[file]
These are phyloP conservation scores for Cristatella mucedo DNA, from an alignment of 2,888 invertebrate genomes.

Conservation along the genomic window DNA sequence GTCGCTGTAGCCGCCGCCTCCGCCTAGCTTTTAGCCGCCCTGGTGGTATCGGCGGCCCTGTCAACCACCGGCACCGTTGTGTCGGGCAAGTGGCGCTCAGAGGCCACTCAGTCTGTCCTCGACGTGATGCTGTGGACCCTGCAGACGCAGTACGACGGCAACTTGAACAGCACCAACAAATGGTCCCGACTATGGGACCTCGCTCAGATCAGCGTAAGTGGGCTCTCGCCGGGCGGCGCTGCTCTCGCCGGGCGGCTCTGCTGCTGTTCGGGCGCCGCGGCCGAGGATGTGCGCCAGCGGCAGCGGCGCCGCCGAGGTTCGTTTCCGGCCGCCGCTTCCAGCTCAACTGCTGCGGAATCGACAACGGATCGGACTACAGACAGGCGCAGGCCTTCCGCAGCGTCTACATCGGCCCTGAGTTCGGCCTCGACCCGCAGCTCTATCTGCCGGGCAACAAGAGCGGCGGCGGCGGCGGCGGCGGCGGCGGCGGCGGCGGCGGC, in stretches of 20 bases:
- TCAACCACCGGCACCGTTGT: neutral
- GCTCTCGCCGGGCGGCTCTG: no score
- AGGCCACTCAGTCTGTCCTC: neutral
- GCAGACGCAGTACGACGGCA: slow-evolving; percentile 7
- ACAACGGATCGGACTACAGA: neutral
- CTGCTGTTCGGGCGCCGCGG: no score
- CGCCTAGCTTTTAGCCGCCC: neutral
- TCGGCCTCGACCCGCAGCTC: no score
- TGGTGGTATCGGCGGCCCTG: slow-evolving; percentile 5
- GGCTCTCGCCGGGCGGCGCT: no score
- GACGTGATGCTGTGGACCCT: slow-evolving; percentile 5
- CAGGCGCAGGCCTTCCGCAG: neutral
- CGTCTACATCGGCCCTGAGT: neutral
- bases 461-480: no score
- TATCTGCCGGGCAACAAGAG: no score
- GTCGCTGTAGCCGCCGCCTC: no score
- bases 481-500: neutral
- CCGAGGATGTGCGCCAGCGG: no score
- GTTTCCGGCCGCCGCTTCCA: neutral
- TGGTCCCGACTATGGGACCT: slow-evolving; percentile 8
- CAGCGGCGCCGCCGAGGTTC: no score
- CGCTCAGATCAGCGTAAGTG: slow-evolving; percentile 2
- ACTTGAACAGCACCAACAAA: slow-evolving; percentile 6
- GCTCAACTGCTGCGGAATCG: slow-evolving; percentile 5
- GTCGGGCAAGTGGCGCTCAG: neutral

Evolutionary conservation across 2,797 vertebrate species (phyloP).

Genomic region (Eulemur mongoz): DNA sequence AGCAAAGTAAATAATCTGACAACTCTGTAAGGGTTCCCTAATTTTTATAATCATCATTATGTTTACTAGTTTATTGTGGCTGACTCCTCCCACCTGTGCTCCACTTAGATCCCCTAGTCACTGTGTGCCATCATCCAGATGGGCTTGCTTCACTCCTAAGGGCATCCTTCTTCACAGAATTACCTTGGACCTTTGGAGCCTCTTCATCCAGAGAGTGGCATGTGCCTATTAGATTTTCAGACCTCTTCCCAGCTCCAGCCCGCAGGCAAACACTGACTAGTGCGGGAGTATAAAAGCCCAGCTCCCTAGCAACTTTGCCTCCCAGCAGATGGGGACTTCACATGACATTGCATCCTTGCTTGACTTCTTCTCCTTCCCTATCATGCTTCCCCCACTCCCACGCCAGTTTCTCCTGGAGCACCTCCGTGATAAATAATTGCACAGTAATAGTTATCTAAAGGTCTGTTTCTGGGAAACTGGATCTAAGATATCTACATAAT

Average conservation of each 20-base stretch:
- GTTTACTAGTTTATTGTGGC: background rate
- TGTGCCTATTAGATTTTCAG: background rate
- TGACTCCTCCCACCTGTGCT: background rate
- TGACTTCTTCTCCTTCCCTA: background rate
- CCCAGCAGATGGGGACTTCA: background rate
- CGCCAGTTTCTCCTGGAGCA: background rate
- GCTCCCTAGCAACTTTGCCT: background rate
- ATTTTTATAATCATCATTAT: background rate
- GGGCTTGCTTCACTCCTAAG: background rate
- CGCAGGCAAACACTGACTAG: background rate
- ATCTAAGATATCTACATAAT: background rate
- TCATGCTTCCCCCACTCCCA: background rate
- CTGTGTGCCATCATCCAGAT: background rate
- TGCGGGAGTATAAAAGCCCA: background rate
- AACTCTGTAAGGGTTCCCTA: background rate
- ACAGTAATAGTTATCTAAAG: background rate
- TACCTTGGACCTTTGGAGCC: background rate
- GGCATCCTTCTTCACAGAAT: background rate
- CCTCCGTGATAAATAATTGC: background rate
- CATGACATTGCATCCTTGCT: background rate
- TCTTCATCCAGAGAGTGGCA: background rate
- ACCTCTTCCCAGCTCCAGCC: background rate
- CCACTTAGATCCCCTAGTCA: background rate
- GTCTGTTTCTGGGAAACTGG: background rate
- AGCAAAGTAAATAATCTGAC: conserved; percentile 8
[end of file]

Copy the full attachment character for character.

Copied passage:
These are phyloP conservation scores for Cristatella mucedo DNA, from an alignment of 2,888 invertebrate genomes.

Conservation along the genomic window DNA sequence GTCGCTGTAGCCGCCGCCTCCGCCTAGCTTTTAGCCGCCCTGGTGGTATCGGCGGCCCTGTCAACCACCGGCACCGTTGTGTCGGGCAAGTGGCGCTCAGAGGCCACTCAGTCTGTCCTCGACGTGATGCTGTGGACCCTGCAGACGCAGTACGACGGCAACTTGAACAGCACCAACAAATGGTCCCGACTATGGGACCTCGCTCAGATCAGCGTAAGTGGGCTCTCGCCGGGCGGCGCTGCTCTCGCCGGGCGGCTCTGCTGCTGTTCGGGCGCCGCGGCCGAGGATGTGCGCCAGCGGCAGCGGCGCCGCCGAGGTTCGTTTCCGGCCGCCGCTTCCAGCTCAACTGCTGCGGAATCGACAACGGATCGGACTACAGACAGGCGCAGGCCTTCCGCAGCGTCTACATCGGCCCTGAGTTCGGCCTCGACCCGCAGCTCTATCTGCCGGGCAACAAGAGCGGCGGCGGCGGCGGCGGCGGCGGCGGCGGCGGCGGCGGC, in stretches of 20 bases:
- TCAACCACCGGCACCGTTGT: neutral
- GCTCTCGCCGGGCGGCTCTG: no score
- AGGCCACTCAGTCTGTCCTC: neutral
- GCAGACGCAGTACGACGGCA: slow-evolving; percentile 7
- ACAACGGATCGGACTACAGA: neutral
- CTGCTGTTCGGGCGCCGCGG: no score
- CGCCTAGCTTTTAGCCGCCC: neutral
- TCGGCCTCGACCCGCAGCTC: no score
- TGGTGGTATCGGCGGCCCTG: slow-evolving; percentile 5
- GGCTCTCGCCGGGCGGCGCT: no score
- GACGTGATGCTGTGGACCCT: slow-evolving; percentile 5
- CAGGCGCAGGCCTTCCGCAG: neutral
- CGTCTACATCGGCCCTGAGT: neutral
- bases 461-480: no score
- TATCTGCCGGGCAACAAGAG: no score
- GTCGCTGTAGCCGCCGCCTC: no score
- bases 481-500: neutral
- CCGAGGATGTGCGCCAGCGG: no score
- GTTTCCGGCCGCCGCTTCCA: neutral
- TGGTCCCGACTATGGGACCT: slow-evolving; percentile 8
- CAGCGGCGCCGCCGAGGTTC: no score
- CGCTCAGATCAGCGTAAGTG: slow-evolving; percentile 2
- ACTTGAACAGCACCAACAAA: slow-evolving; percentile 6
- GCTCAACTGCTGCGGAATCG: slow-evolving; percentile 5
- GTCGGGCAAGTGGCGCTCAG: neutral

Evolutionary conservation across 2,797 vertebrate species (phyloP).

Genomic region (Eulemur mongoz): DNA sequence AGCAAAGTAAATAATCTGACAACTCTGTAAGGGTTCCCTAATTTTTATAATCATCATTATGTTTACTAGTTTATTGTGGCTGACTCCTCCCACCTGTGCTCCACTTAGATCCCCTAGTCACTGTGTGCCATCATCCAGATGGGCTTGCTTCACTCCTAAGGGCATCCTTCTTCACAGAATTACCTTGGACCTTTGGAGCCTCTTCATCCAGAGAGTGGCATGTGCCTATTAGATTTTCAGACCTCTTCCCAGCTCCAGCCCGCAGGCAAACACTGACTAGTGCGGGAGTATAAAAGCCCAGCTCCCTAGCAACTTTGCCTCCCAGCAGATGGGGACTTCACATGACATTGCATCCTTGCTTGACTTCTTCTCCTTCCCTATCATGCTTCCCCCACTCCCACGCCAGTTTCTCCTGGAGCACCTCCGTGATAAATAATTGCACAGTAATAGTTATCTAAAGGTCTGTTTCTGGGAAACTGGATCTAAGATATCTACATAAT

Average conservation of each 20-base stretch:
- GTTTACTAGTTTATTGTGGC: background rate
- TGTGCCTATTAGATTTTCAG: background rate
- TGACTCCTCCCACCTGTGCT: background rate
- TGACTTCTTCTCCTTCCCTA: background rate
- CCCAGCAGATGGGGACTTCA: background rate
- CGCCAGTTTCTCCTGGAGCA: background rate
- GCTCCCTAGCAACTTTGCCT: background rate
- ATTTTTATAATCATCATTAT: background rate
- GGGCTTGCTTCACTCCTAAG: background rate
- CGCAGGCAAACACTGACTAG: background rate
- ATCTAAGATATCTACATAAT: background rate
- TCATGCTTCCCCCACTCCCA: background rate
- CTGTGTGCCATCATCCAGAT: background rate
- TGCGGGAGTATAAAAGCCCA: background rate
- AACTCTGTAAGGGTTCCCTA: background rate
- ACAGTAATAGTTATCTAAAG: background rate
- TACCTTGGACCTTTGGAGCC: background rate
- GGCATCCTTCTTCACAGAAT: background rate
- CCTCCGTGATAAATAATTGC: background rate
- CATGACATTGCATCCTTGCT: background rate
- TCTTCATCCAGAGAGTGGCA: background rate
- ACCTCTTCCCAGCTCCAGCC: background rate
- CCACTTAGATCCCCTAGTCA: background rate
- GTCTGTTTCTGGGAAACTGG: background rate
- AGCAAAGTAAATAATCTGAC: conserved; percentile 8